Monday, July 6, 2015

Topic Of The Day: Why Certain Oscar Bait Movies Fail

Hello, Bloggers, welcome to another episode of Topic Of The Day. You know how every awards season, there are certain films that come out that tackle similar tropes (biopics, real-life topical issues, musicals, et .) and some of those films, known as Oscar bait, crash and burn as the season progresses? Well, for today's topic, I figured I'd go into why that might be. Here we go:

(possible spoiler alert)

Now, I think a lot of the awards vehicles that fail fail because of how they feel designed to win awards and are more concerned with checking off the most boxes. Take, for example, Extremely Loud and Incredibly Close. That one deals with 9/11 with the main character suffering from autism while bonding with his mute grandfather whose family died in WWII. Plus, the film has two likeable movie stars, Tom Hanks and Sandra Bullock. So, it just felt designed to garner laurels with all the boxes it checks off. The film did get nominated for Best Picture, but I think it was partially because of the films they didn't want to nominate: Drive was too pulpy, Bridesmaids and 50/50 were too funny, Girl With The Dragon Tattoo was too mean and cynical, and Harry Potter was too young adult.

Another great example is The Judge. On paper, it seemed like a legitimate contender with its 2-hour plus running time and sad family drama storyline with the main character's father accused of murder then dying of cancer. Plus, it has a starry and pedigree cast (RDJ, Robert Duvall, Vera Farmiga, Billy Bob Thornton, Vincent D'Onofrio, etc.). But it turns out that its running time hindered the film, the storyline was emotionally pandering, and the film was more concerned with being a showcase for Robert Downey, Jr.. It premiered at the Toronto Film Festival, then stumbled out due to its mixed to negative reception. But it still managed a career acknowledgment nod for Robert Duvall.

On a more positive note, I'll go into a film that, I'm sure, was geared as an awards player, but succeeded: The Social Network. The film deals with one of the more classic awards tropes: being based on a true story. But what director David Fincher does is he takes a film about the founding of Facebook and makes it work as both a piece of cinematic art and entertainment. He focuses on every important detail of the filmmaking process: the editing, the screenplay, the score, the cinematography, etc., rather than mostly the triumphs of the founding of Facebook or anything like that because plenty of these awards vehicles are designed to tug at the heartstrings and make viewers feel good about themselves, like the film that beat The Social Network for Best Picture that I won't name. But Fincher was more concerned with making a great film rather than a great Oscar film and that's why it worked so well.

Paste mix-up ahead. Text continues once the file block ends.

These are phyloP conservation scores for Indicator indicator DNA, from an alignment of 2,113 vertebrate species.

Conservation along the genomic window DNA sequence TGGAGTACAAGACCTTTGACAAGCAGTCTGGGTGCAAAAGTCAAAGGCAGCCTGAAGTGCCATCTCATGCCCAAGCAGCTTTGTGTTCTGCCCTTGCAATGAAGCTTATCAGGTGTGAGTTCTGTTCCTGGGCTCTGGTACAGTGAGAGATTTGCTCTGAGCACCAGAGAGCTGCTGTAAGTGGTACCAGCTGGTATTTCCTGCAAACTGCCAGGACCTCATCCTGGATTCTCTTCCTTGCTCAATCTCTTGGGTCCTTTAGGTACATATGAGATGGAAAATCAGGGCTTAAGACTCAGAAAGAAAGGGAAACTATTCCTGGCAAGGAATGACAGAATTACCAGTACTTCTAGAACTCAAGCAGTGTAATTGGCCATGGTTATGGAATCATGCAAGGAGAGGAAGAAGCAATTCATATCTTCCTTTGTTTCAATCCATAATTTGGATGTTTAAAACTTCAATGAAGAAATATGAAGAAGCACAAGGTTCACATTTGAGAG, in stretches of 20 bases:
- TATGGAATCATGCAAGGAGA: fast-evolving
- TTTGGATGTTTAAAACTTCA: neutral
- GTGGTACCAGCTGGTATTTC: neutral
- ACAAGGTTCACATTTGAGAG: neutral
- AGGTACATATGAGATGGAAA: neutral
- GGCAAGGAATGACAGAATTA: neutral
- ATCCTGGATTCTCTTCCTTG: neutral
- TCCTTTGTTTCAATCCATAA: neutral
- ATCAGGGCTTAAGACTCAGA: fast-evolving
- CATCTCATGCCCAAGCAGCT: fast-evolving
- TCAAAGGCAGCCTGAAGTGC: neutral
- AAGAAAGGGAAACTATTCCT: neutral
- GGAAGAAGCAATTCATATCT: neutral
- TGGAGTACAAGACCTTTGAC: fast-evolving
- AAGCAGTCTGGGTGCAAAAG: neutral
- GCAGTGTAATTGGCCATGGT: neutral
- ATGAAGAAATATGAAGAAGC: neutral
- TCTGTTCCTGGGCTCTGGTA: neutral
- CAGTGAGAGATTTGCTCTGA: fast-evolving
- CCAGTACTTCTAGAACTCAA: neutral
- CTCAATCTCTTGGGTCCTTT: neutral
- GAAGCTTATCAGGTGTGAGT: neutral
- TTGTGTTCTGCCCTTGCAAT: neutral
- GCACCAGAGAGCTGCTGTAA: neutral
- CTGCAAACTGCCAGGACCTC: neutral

So overall, I think that a lot of Oscar movies that fail fail because the makers of these films are more concerned with making a great Oscar film by checking off as many boxes as possible rather than simply a great film. To me, that is quite sad because whenever we could be talking about a well-crafted film that isn't trying to be an awards contender, we will eventually be looking into films that are trying to be which will steal the buzz from the films that aren't trying too hard to tug at the heartstrings or be topical. More Theory of Everything's, August: Osage County's and Extremely Loud's will continue to get on the board while all the Gone Girl's, Short Term 12's, Drive's, The Dark Knight's, and Starred Up's will be left out in the cold.

Those are my thoughts on why certain Oscar vehicles fail. Whether you agree or disagree, please feel free to write your thoughts in the comments section. Thanks for reading!